Bayer Pharmaceuticals Corporation and Onyx Pharmaceuticals, Inc, announced recently that the oral agent sorafenib (Nexavar) has been granted orphan drug status for the treatment of hepatocellular carcinoma by the US Food and Drug Administration (FDA). A similar designation has been granted by the European Commission.
"We are very encouraged by the collaboration of the FDA as well as the European Regulatory bodies in our research surrounding this highly fatal disease," said Susan Kelley, MD, who is vice president of Oncology at Bayer Pharmaceuticals Corporation. "It fuels our efforts to strive toward a novel therapy for liver cancer patients worldwide."
At the 16th American Association for Cancer Research-National Cancer Institute-European Organization for Research and Treatment of Cancer (AACR-NCI-EORTC) meeting in 2004, investigators reported that in a phase II single-agent study, 43% of patients treated with sorafenib experienced stable disease for at least 4 months and an additional 9% of patients experienced tumor shrinkage. The most common grade 3/4 drug-related toxicities were fatigue (9.5%), diarrhea (8%), and hand-foot skin reaction (5%). The toxicity profile of sorafenib was similar to that seen in a previously reported safety analysis conducted in patients with renal cell carcinoma.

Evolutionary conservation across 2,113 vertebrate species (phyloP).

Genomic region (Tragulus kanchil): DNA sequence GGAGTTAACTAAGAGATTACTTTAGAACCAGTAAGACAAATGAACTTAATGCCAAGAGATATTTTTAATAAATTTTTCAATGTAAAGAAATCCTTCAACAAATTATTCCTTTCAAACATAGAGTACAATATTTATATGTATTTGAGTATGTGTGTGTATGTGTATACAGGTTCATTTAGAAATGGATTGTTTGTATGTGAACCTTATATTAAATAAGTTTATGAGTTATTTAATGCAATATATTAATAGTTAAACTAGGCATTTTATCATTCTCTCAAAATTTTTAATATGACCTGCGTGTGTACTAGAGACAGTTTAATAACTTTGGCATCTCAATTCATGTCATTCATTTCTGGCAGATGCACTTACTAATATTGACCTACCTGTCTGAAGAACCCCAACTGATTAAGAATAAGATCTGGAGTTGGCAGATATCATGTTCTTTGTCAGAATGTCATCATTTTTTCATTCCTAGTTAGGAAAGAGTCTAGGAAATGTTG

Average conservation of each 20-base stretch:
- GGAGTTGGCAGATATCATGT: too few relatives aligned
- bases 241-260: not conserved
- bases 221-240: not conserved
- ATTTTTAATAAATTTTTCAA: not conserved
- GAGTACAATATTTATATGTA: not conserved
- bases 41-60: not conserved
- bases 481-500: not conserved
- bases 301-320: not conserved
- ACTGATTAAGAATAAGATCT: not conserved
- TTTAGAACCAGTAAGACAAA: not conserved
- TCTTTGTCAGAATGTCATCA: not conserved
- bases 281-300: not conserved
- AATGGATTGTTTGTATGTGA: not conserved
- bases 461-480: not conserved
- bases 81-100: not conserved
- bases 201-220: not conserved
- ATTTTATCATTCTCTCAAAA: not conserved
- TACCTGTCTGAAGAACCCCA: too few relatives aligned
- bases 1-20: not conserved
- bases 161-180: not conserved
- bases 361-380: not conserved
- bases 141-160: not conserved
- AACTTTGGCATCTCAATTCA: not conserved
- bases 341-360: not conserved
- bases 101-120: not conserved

A phase III trial of sorafenib administered as a single agent is ongoing. It is designed to measure differences in overall survival, time to symptom progression, and time to tumor progression of sorafenib vs placebo in liver cancer patients. A randomized phase II trial for liver cancer patients to evaluate the efficacy of Nexavar in combination with the chemotherapeutic agent doxorubicin is also ongoing.
"Liver cancer is such an aggressive disease that patients diagnosed with it rarely live beyond 2 years," said Dr. Jordi Bruix, head of the Barcelona Clinic Liver Cancer Group at the University of Barcelona in Spain. "The global medical community recognizes the need for new treatments in liver cancer, and I am hopeful of the potential of Nexavar in this patient population." Dr. Bruix is coprimary investigator of the phase III trial along with Dr. Josep Llovet, senior scientist of the division of liver disease at Mount Sinai School of Medicine in New York.
In December 2005, sorafenib received approval from the FDA to treat patients with advanced renal cell carcinoma, or kidney cancer. The European Commission has also granted an orphan medicinal product designation for sorafenib in renal cell carcinoma, and a Marketing Authorization Application had been submitted to the European Medicines Agency in September 2005 for treatment of patients with kidney cancer with sorafenib within the European Union.
Sorafenib is the first oral multikinase inhibitor that targets both the tumor cell and tumor vasculature. In preclinical models, sorafenib was shown to target members of two classes of kinases that were known to be involved in both tumor cell proliferation and tumor angiogenesis. These kinases included RAF kinase, VEGFR-2, VEGFR-3, PDGFR-B, KIT, and FLT-3.